We left late morning after filling up the gas tank for the drive. I knew enough to leave on a full tank for the trip. There was a geocache a few miles out of Las Vegas and I wanted to pick up our 1,500th cache. After a short look for the cache Gerry spotted it and I climbed up on a sign to retrieve it.
Finally we came upon a nice sign welcoming us to:
There was a kiosk sitting in the middle of nowhere where you had to pay your $20 to enter the park. No attendants, just a machine where you could pay with a credit card. Since I have the Golden Age Pass, we didn't have to pay to enter.
Many years ago the Borax corporation used the 20 mule team in their commercials. We came upon this sign and decided to take the short drive through the canyon. It was doable by car and was interesting to see. It did get a lot rougher later in the Canyon a few miles into the trip.
It was lunch time and we decided to stop at Furnace Creek to pick up some literature and have lunch. We had thought about packing a lunch and should have gone with that plan. Chicken fingers, a hot dog and two beers ran us $40. To make matters worse the hotdog bun was stale. Take you own lunch if you go to Furnace Creek.
There were a number of geocaches in the area and two of them were at the Borax Museum with the train below being part of one cache.
There were a number of these palm trees around the area and it looked like an oasis in the desert. Mixed in among them were cabins, rv parks and a golf course. It would have been nice to bring the motorhome and stay a few days, but it isn't in the cards this year.
Next up was a drive down to Badwater Basin where the salt flats are at the lowest point in the US at -282ft below sea level. There is a small briny pond left that is four times saltier than the ocean. A walking path to the salt flats made for a nice hike, but it started raining just as we arrived there. No hiking for us in the rain so we headed to Artists Drive.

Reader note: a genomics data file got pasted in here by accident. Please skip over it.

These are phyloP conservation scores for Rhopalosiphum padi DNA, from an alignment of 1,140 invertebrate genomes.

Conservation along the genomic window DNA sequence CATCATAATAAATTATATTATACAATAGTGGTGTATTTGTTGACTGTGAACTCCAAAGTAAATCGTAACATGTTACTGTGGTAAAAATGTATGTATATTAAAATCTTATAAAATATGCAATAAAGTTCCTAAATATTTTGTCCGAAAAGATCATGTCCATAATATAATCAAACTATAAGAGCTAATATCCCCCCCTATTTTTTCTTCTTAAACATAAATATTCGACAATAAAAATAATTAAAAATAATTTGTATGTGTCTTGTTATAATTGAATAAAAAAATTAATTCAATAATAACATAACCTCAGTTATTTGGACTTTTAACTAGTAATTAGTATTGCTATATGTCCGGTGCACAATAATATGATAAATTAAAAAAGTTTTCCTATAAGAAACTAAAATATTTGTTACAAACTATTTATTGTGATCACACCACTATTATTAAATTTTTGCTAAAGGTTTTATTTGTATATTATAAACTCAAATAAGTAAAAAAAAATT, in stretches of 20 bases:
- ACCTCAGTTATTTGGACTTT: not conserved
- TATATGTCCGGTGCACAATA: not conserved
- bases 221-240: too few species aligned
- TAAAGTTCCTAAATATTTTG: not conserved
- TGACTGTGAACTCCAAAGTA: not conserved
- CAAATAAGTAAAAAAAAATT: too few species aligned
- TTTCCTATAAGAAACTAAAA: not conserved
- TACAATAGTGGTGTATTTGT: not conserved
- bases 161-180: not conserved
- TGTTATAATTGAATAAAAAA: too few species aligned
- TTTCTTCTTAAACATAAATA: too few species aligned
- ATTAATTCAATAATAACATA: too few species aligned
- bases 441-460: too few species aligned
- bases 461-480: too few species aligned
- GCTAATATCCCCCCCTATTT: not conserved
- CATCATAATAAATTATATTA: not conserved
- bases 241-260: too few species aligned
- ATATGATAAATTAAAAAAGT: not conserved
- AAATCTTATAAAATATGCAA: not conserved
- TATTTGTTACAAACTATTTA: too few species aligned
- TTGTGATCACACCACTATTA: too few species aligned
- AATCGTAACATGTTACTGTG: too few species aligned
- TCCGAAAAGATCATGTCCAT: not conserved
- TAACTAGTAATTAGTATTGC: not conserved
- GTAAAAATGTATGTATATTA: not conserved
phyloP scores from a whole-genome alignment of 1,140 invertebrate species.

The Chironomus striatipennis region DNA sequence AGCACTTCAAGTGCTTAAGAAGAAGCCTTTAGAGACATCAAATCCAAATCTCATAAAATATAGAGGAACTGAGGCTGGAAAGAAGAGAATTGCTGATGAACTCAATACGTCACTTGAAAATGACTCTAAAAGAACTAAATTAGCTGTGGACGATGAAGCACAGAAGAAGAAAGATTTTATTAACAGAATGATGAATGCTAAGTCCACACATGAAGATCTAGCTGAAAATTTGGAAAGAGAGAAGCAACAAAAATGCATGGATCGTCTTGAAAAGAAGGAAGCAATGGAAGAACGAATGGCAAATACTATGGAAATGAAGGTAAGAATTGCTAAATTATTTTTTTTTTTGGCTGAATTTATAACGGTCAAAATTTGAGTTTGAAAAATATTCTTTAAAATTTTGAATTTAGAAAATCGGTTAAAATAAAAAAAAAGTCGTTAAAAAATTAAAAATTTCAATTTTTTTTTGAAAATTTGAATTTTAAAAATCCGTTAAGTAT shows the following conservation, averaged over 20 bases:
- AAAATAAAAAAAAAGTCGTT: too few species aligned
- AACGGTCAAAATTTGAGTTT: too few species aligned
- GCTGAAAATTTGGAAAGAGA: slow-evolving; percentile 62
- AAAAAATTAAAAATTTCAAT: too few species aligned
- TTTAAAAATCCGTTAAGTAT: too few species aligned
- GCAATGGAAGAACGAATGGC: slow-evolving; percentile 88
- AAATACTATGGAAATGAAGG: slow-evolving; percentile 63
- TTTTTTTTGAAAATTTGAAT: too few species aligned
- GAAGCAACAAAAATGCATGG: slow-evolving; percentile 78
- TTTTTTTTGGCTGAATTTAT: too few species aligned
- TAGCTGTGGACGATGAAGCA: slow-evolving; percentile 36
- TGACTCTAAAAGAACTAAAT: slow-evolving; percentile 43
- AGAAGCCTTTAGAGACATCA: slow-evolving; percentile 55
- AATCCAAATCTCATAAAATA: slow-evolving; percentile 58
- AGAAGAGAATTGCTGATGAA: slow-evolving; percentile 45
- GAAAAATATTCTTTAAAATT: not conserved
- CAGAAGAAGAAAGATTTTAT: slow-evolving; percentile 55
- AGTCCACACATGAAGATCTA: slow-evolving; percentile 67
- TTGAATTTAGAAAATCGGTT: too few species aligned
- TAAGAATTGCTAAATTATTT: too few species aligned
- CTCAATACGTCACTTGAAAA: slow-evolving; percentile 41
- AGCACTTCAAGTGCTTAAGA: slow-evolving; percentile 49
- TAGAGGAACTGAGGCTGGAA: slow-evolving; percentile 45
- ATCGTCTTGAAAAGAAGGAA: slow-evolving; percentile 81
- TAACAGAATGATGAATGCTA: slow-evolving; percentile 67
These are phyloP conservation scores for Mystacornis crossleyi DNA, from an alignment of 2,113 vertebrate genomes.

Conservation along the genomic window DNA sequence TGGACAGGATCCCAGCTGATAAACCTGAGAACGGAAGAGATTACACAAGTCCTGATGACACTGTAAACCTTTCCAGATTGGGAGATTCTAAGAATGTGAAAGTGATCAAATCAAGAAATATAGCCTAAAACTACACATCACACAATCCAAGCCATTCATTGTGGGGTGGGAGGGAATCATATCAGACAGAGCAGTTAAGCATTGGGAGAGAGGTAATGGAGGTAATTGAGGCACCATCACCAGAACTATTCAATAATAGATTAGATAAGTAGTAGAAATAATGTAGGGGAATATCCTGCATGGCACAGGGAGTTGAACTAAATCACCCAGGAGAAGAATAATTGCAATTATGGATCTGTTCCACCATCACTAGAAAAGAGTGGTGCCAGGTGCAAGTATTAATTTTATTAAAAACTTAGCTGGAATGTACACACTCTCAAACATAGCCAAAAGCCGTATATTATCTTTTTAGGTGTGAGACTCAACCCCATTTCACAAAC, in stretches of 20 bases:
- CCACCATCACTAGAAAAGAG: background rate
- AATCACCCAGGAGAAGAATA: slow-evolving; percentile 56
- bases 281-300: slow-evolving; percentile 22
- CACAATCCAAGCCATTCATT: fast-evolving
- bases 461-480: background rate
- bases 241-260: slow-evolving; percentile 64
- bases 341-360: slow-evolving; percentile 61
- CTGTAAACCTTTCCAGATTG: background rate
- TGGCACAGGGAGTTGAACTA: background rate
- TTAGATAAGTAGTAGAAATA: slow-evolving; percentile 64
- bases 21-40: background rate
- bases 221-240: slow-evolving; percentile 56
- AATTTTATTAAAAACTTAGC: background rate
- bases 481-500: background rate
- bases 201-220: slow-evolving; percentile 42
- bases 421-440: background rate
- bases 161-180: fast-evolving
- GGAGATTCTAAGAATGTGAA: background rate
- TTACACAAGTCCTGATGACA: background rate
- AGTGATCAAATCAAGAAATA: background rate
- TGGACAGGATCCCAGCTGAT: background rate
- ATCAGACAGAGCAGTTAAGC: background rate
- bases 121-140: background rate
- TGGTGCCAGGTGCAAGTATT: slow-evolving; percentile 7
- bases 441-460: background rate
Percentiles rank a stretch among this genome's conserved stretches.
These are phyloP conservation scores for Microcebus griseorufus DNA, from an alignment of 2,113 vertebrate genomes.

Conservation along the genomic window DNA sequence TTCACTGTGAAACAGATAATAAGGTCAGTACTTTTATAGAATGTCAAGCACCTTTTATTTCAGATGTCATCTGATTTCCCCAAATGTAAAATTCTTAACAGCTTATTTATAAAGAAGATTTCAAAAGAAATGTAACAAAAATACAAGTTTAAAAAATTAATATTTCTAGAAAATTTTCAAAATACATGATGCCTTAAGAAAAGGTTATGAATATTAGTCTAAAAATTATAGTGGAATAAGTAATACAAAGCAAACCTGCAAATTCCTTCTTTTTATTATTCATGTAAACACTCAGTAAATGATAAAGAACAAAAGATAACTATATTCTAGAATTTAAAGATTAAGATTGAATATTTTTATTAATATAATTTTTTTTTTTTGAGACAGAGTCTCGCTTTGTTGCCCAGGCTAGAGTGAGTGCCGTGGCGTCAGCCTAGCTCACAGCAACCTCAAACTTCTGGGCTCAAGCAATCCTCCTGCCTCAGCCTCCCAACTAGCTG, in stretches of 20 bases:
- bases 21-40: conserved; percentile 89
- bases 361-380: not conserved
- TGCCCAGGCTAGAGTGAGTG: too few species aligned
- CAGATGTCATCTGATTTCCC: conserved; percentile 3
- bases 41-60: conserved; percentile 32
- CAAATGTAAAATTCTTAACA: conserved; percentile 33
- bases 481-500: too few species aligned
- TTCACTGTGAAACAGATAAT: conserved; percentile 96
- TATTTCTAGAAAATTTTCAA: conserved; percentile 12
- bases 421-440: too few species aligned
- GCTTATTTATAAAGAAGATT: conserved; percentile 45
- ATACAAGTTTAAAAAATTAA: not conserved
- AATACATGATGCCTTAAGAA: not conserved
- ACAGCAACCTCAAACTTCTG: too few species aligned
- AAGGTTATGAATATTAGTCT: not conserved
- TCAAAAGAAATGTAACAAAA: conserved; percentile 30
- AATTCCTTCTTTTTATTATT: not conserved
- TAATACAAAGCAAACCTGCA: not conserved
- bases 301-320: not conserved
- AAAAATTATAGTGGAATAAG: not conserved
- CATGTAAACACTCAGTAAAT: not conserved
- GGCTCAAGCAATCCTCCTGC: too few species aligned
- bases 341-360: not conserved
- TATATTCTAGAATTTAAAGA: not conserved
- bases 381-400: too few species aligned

|Sea level sign on side of the mountain.|
The highlight of the nine-mile loop occurs at the Artist's Palette where sea green, lemon yellow, periwinkle blue and salmon pink mineral deposits are splashed across the barren background like brilliant dabs of paint from a giant's brush.
Luckily, we arrived there as evening was coming up and the colors were brilliant. If you are ever in Death Valley, make sure you take this drive in the afternoon. It's worth it.
We could have spent 3-4 days touring Death Valley to see it all. One site we wanted to see was Scotty's Castle, however recent floods have taken out the road, water treatment facility and caused significant other damage in the area, so it was closed until further notice.
It was a lot of driving but it was well worth it and we hope to make the drive another time if we are in the area. The drive back was much faster since we didn't sightsee on the way back. I drove the speed limit and had a car following me for 10 miles and when it finally passed, I saw it was a police car. It wasn't long before it was out of sight.
That was our day, how was yours?